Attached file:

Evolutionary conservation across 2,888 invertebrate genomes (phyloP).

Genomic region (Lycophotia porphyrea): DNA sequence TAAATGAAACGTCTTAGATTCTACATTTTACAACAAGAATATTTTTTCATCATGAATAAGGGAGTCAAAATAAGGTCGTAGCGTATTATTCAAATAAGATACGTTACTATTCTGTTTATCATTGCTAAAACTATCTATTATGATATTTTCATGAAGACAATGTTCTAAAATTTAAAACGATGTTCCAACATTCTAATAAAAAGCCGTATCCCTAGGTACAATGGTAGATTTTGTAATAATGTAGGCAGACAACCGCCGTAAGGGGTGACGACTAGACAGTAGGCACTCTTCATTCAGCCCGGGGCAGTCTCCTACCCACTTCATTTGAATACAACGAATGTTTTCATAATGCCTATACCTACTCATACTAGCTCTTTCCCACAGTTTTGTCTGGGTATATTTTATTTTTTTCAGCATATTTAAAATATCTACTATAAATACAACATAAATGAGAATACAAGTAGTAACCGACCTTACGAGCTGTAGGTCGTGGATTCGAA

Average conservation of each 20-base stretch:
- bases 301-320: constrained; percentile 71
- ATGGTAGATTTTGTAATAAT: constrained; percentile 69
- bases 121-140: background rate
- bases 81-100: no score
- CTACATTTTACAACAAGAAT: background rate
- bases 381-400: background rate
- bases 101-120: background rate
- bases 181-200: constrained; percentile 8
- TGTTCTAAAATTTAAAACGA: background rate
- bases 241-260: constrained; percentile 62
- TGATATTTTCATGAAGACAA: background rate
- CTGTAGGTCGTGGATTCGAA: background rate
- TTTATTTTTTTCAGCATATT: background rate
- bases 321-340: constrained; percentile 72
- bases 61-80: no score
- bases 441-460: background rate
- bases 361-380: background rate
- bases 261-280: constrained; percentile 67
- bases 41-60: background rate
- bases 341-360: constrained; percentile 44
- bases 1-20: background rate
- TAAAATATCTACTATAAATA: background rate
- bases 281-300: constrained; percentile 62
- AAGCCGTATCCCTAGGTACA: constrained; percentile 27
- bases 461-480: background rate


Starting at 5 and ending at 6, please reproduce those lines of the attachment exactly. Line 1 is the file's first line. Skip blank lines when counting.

- ATGGTAGATTTTGTAATAAT: constrained; percentile 69
- bases 121-140: background rate